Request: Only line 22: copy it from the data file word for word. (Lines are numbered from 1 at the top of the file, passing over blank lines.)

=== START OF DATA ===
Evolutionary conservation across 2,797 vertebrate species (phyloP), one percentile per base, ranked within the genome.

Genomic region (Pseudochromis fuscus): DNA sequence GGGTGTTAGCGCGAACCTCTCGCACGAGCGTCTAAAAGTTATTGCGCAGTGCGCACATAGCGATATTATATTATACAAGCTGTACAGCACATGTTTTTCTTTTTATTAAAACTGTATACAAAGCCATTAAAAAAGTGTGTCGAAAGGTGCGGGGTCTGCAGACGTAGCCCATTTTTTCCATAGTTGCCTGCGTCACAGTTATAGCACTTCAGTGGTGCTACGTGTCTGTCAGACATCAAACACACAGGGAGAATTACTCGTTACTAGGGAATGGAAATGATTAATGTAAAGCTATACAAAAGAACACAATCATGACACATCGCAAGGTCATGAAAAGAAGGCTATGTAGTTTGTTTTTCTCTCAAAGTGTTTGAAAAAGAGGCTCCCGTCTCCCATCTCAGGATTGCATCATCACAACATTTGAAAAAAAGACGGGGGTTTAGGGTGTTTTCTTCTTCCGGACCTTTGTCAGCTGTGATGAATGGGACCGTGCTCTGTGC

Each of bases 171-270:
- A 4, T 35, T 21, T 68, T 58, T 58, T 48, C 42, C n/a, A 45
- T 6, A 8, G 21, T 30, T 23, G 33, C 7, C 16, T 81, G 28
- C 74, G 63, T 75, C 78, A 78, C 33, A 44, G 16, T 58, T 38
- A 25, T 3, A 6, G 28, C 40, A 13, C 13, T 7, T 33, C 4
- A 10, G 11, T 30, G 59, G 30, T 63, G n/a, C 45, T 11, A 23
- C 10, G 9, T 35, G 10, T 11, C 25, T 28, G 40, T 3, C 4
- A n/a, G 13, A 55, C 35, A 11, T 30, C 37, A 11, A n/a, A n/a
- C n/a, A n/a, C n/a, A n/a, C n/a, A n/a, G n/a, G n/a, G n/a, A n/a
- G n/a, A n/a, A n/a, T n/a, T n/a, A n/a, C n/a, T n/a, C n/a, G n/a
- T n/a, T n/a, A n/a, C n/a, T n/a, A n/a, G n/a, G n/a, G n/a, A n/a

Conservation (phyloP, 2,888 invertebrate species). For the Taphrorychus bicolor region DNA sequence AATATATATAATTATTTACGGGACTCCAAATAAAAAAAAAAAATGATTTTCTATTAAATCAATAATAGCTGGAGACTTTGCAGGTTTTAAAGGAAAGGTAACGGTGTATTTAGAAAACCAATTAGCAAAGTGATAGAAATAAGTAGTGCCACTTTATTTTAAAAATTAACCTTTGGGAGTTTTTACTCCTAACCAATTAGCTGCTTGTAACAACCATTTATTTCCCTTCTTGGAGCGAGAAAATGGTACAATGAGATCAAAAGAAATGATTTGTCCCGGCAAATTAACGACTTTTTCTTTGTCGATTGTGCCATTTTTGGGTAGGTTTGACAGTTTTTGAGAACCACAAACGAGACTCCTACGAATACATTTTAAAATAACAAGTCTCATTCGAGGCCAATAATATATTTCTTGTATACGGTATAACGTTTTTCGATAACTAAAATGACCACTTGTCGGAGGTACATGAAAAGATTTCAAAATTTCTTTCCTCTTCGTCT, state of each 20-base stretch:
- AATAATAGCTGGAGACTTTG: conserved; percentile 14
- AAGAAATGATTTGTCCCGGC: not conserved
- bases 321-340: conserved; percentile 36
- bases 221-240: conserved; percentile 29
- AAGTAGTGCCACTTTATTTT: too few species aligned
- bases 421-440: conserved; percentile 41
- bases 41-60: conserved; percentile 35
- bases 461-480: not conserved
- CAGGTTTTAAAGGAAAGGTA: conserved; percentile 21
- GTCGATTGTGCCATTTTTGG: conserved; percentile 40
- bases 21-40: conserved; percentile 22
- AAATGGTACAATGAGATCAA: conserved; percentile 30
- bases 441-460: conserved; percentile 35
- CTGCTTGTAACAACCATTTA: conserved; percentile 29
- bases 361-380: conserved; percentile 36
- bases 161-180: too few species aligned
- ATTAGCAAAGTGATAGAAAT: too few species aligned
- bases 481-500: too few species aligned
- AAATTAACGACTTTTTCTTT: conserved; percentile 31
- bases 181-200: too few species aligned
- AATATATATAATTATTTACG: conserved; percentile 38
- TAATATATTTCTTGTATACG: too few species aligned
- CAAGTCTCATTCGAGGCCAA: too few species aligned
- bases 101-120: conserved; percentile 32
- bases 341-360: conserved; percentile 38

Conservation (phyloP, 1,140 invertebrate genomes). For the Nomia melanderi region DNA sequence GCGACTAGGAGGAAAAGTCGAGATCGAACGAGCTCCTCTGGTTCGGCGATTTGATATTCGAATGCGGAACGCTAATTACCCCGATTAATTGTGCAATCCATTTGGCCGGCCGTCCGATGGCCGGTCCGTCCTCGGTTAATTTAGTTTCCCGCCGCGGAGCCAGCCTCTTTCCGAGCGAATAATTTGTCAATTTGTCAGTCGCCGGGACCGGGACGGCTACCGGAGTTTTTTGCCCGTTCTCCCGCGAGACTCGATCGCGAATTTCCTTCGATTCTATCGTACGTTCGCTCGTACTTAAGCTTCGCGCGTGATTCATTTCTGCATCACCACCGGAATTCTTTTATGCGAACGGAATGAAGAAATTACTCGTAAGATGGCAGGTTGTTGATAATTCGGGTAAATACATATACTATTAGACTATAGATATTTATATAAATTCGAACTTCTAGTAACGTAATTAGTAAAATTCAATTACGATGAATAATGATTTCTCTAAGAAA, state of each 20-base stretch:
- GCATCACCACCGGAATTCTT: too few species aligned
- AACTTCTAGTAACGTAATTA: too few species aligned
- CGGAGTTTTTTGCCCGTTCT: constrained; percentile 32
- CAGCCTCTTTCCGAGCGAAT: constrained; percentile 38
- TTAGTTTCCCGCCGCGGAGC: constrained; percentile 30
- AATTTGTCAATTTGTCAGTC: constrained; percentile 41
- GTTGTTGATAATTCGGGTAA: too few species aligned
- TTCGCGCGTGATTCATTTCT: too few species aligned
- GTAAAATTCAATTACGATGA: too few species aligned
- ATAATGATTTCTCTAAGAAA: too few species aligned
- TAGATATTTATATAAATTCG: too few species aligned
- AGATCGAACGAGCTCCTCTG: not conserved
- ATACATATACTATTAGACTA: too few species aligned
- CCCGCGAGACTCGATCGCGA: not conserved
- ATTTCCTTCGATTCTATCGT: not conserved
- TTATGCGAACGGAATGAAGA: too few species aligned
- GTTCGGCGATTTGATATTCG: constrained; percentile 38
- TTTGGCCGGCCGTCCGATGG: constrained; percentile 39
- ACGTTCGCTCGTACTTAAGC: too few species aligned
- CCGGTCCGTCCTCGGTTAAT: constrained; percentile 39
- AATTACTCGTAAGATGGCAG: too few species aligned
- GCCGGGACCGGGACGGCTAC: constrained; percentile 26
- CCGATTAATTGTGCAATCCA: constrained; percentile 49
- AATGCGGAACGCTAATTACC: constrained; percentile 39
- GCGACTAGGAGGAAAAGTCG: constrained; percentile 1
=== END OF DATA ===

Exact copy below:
- bases 461-480: not conserved